This story appeared in Fermilab Today March 3.
The Linux operating system produced at Fermilab enabled the laboratory, and other high-energy physics institutions to build large physics data analysis clusters using affordable, commercially available computers. The photo shows computer clusters in the laboratory’s Grid Computing Center.
For more than 12 years, Fermilab has supplied thousands of individuals in the scientific community with the operating system that forms the foundation for their exploration of the universe’s secrets. The Linux operating system produced at Fermilab enabled the laboratory, and other high-energy physics institutions to build large physics data analysis clusters using affordable, commercially available computers.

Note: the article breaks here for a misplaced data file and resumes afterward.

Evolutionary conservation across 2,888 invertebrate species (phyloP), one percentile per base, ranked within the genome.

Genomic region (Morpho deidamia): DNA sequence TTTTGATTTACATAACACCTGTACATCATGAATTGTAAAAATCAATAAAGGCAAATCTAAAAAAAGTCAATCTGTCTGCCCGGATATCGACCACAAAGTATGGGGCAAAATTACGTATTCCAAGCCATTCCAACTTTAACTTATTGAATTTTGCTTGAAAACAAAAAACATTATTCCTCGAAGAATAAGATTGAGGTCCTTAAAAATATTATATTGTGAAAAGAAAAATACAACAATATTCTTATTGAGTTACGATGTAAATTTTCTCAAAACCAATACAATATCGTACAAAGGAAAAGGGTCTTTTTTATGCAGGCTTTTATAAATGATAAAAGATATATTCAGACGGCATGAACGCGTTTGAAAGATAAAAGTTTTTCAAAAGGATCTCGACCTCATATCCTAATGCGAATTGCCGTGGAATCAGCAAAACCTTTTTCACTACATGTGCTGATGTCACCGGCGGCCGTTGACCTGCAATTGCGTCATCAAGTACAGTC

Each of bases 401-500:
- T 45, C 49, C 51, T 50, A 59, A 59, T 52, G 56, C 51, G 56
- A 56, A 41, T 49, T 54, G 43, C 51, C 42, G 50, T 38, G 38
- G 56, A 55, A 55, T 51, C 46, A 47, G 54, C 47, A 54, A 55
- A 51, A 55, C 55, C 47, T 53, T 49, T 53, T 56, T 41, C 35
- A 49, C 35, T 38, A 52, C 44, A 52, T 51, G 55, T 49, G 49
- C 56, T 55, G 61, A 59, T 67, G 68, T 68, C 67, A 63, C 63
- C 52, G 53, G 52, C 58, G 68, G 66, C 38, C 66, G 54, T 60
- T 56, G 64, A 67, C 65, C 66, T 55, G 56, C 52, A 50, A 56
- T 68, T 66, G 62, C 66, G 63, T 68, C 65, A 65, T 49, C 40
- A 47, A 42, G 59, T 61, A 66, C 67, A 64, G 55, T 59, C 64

The newest version of the Scientific Linux is now available.
Fermilab began packaging and distributing Scientific Linux in 2004 to the broad high-energy physics community. At that time, it was used on only 1,500 machines. Today, Scientific Linux is run on tens of thousands of machines and is the operating system that powers some of the world’s largest physics experiments, including some experiments at the Large Hadron Collider. The newest version, Scientific Linux 6, is put together by the Fermilab Computing Division, specifically the Fermilab Experiments Facilities Department, and by DESY, CERN and other laboratories and universities across the world.
“This version of Scientific Linux continues a tradition of technical excellence,” said Jason Allen, head of Fermilab Experiments Facilities Department in the laboratory’s Computing Division. “This product is the result of users worldwide who have contributed, tested and provided feedback for this release.”
Fermilab modifies Scientific Linux, the base product, to include security measures and other laboratory-specific elements to create Scientific Linux Fermi. The newest version of Scientific Linux Fermi 6 will be released at Fermilab later this year.
– Kimberly Myles and Edward Simmonds